In addition, the USPTO’s proposed abstract idea categorizations are consistent with judicial precedents and makes sense in practice — in fact, the courts have already been doing this informally.[56] First, the proposed groupings are rooted in language from Federal Circuit’s and Supreme Court’s case law. For example, Bilski v. Kappos recognizes “mathematical formula” as abstract ideas.[57] Second, the enumerated groupings do not categorically eliminate any types of patent, which is congruent with the Alice approach. Rather, the language of the three groupings do a much better job at honoring this intention of Alice and Biliski courts compared to other proposals, such as “pure information processing algorithm” proposed by some commentators,[58] which would categorically eliminate one type of software patents that courts sometimes found to be patent-eligible.[59]

The three groupings of abstract ideas are not perfect. Some have raised the objection that the enumerated groupings themselves need a definition. For example, the mathematical concepts grouping can cover a wide or narrow range of patents depending on its interpretation.[60] However, the enumerated categorization is supported by additional explanatory language and a number of case law that the USPTO has identified to help clarify the scope. Another source of confusion is the “human activity” category. The USPTO maintains that “not all methods of organizing human activity are abstract ideas,” but does not provide extrapolatable examples or descriptions of what counts and what does not.[61] Regardless, the groupings and the categorization approach are still a much-needed improvement to current Alice Step One analysis.

IV. Borrowing from the Abstract Ideas Grouping

Having discussed the stabilizing effects and logic of the abstract idea categorization in the Guidance, could the courts borrow it, and if so, how? There are three potential ways the courts can utilize this categorization, with varying degrees of deference to USPTO.

A. Judicial Deference

Borrowing from the USPTO Guidance could take the form of judicial deference, although this argument has been rejected by the Federal Circuit.[62] The Federal Circuit has long held that Chevron deference is not applicable to USPTO regulation,[63] although the reverse is true for procedural rules.[64] More recently, in Cleveland Clinic Found. et al. v. True Health Diagnostics LLC, the court declined to give deference to the Examples in 2019 Guidance,[65] explaining:

While we greatly respect the PTO’s expertise on all matters relating to patentability, including patent eligibility, we are not bound by its guidance. And, especially regarding the issue of patent eligibility and the efforts of the courts to determine the distinction between claims directed to [judicial exceptions] and those directed to patent-eligible applications of those [exceptions], we are mindful of the need for consistent application of our case law.[66]

Likewise, in In re Rudy, the court again held that “we apply our law and the relevant Supreme Court precedent, not the Office Guidance, when analyzing subject matter eligibility.”[67] Unless the Federal Circuit reverses course, the wholesale adoption of the USPTO’s 2019 Guidance is unworkable.[68]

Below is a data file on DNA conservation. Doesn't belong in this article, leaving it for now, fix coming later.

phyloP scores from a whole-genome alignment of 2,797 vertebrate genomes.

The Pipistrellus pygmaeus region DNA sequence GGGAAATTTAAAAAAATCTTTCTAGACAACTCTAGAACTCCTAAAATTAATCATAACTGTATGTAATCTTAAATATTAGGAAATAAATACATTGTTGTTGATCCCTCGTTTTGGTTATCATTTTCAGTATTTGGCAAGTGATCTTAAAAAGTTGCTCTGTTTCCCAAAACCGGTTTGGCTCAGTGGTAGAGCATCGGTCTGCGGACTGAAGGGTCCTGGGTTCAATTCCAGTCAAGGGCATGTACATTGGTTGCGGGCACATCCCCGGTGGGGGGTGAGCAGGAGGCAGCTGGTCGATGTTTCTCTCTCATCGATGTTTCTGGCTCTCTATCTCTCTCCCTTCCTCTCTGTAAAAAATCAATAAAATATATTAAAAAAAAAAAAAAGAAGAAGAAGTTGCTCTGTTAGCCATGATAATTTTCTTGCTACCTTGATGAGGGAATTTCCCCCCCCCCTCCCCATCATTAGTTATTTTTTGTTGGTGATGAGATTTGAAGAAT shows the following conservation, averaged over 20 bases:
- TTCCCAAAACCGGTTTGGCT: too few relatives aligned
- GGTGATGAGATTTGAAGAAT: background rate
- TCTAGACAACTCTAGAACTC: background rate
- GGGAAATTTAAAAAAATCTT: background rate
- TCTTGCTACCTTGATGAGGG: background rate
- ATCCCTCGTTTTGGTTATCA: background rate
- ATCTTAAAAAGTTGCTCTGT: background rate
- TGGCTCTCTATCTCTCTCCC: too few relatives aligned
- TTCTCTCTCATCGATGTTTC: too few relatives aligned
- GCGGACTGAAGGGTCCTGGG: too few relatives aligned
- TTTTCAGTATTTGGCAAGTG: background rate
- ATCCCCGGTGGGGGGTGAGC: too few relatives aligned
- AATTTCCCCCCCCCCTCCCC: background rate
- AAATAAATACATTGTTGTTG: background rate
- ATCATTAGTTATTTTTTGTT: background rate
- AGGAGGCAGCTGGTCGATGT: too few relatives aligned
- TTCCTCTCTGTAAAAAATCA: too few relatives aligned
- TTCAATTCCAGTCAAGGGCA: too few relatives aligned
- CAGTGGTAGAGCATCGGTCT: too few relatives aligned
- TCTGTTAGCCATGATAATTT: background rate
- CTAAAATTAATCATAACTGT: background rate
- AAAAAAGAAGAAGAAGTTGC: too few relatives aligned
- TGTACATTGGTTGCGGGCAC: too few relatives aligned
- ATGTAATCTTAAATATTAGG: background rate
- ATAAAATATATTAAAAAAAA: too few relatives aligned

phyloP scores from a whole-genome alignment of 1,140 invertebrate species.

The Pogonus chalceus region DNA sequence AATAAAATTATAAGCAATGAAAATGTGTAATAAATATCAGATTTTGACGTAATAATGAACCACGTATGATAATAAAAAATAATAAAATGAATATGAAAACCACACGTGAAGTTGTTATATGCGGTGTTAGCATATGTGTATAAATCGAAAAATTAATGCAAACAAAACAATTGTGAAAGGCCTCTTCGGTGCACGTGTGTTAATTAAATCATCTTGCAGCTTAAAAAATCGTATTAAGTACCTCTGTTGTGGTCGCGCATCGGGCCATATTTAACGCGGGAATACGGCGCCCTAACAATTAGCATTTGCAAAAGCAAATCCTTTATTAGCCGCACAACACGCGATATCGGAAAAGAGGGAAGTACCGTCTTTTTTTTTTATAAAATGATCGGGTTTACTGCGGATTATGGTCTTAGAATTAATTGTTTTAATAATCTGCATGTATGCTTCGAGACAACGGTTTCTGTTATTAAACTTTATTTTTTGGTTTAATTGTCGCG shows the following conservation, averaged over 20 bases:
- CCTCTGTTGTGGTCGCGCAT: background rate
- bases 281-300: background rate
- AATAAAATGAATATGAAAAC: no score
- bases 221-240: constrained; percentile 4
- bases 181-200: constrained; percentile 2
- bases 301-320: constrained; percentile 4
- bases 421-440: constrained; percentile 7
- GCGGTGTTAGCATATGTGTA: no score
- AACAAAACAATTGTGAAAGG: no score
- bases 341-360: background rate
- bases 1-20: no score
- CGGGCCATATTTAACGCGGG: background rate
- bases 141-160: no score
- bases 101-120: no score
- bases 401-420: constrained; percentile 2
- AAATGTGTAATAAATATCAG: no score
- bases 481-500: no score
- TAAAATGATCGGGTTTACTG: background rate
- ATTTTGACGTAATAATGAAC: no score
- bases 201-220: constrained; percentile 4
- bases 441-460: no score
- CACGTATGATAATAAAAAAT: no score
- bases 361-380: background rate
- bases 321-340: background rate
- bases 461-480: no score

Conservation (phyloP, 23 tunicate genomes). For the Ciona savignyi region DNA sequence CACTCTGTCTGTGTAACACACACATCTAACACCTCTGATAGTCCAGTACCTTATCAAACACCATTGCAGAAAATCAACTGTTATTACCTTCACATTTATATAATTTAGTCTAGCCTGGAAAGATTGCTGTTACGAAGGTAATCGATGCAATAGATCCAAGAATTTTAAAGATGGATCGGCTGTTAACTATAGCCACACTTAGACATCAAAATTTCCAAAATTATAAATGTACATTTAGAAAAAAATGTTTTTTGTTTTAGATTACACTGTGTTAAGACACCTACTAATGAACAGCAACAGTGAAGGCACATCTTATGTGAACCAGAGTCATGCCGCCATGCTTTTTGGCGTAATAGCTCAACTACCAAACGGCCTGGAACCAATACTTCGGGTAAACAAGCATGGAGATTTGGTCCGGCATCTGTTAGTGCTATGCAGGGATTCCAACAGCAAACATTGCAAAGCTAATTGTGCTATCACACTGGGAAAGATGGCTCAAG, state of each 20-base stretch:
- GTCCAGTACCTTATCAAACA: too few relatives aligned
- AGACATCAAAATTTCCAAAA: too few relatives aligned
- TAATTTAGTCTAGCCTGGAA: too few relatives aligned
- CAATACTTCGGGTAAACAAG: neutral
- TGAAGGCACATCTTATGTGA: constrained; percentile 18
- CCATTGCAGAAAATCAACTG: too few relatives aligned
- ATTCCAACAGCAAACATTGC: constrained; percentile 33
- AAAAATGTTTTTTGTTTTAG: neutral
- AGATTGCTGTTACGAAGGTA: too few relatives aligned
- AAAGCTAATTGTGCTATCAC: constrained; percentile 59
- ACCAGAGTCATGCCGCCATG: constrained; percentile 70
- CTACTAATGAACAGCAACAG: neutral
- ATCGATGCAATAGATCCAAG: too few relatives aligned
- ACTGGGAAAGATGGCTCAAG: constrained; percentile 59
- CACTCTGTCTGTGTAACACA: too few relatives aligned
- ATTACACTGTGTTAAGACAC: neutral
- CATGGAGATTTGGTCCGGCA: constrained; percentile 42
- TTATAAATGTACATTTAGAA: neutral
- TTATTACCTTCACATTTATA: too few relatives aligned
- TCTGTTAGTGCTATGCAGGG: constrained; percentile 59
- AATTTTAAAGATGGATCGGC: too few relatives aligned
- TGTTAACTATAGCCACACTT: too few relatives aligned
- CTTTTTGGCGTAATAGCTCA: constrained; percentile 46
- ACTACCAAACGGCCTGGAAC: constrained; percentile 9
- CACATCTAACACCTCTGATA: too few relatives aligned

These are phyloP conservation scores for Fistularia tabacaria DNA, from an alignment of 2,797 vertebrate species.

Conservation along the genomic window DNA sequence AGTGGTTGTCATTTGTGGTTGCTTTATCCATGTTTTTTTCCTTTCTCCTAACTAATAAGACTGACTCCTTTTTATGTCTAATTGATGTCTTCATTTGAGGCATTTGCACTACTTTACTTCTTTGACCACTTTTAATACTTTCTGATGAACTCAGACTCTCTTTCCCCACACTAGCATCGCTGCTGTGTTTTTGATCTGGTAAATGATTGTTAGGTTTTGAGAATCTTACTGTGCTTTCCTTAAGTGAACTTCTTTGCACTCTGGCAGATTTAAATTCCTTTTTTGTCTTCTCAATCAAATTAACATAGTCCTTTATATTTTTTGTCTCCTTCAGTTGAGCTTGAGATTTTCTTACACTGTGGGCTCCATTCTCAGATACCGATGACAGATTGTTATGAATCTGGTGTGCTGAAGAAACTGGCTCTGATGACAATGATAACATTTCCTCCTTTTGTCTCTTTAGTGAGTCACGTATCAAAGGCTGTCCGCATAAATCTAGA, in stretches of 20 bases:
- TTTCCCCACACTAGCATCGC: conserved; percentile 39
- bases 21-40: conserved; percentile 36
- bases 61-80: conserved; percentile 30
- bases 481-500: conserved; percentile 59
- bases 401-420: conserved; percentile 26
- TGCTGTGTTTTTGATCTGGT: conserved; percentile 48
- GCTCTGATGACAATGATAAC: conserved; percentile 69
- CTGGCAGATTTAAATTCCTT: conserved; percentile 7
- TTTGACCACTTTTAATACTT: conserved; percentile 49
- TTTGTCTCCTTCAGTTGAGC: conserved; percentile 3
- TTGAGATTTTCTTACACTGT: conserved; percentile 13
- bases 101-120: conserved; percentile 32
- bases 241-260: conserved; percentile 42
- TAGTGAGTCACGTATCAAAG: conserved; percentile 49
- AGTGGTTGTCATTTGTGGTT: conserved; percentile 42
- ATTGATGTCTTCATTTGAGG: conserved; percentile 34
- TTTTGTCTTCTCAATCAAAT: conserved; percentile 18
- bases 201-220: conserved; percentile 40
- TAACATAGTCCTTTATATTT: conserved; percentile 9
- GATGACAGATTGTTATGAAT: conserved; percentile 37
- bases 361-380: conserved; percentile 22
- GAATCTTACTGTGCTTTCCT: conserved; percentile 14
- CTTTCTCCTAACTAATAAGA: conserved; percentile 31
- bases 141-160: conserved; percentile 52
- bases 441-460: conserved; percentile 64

B. Guidance as a Supplementary Authority

Regardless, it remains possible to treat the 2019 Guidance as a supplementary authority on the issue of categorization. This approach does not contradict the Federal Circuit’s caselaw — both Cleveland Clinic and In re Rudy concern the misinterpretation of prior Federal Circuit case law in the form of Examples in the 2019 Guidance, not the categorization itself. Moreover, treating the 2019 Guidance as a supplementary authority is completely different from giving the USPTO Chevron deference. Due to the unresolved meaning of § 101, even a mere Skidmore-like deference could justify the court’s supporting of USPTO’s abstract idea categorization.

Importantly, nothing in Alice itself prevents the courts from implementing a categorization. Although Enfish’s requirement that courts must compare cases to judicial precedents could be a barrier to using a categorization approach,[69] categorizations can still be used as a tool to navigate existing case law rather than a definition itself.

Indeed, some district court opinions have cited the Guidance for exactly this purpose. For example, Judge Vince Chhabria in the Northern Calfornia District cites the Guidance in two decisions in concluding that the challenged claims are directed to an abstract idea, noting that the claims fall into the Guidance’s “organizing human activity” abstract idea category.[70] In these cases, citations to the Guidance are accompanied by citations to the underlying court rulings. This is also true of the PTAB cases that cite the Guidance as well. [71] These cases show that at least some district court judges found the 2019 Guidance to be a helpful way of explaining their reasoning. Parties also like to cite the 2019 Guidance as a supplementary authority in its briefing materials.

Another reason to take up the 2019 Guidance’s abstract idea categories is to narrow the gap in USPTO’s and the Federal Circuit’s understanding of patentability widened in Cleveland Clinic — many practitioners (reasonably) relied on the USPTO Guidance for eligibility, only to feel betrayed by the Federal Circuit’s dismissal of the 2019 Guidelines. [72] In general, Federal Circuit gives USPTO a fair amount of deference, both in IPR proceedings and in cases concerning PTAB’s authority and USPTO’s rulemaking power.[73]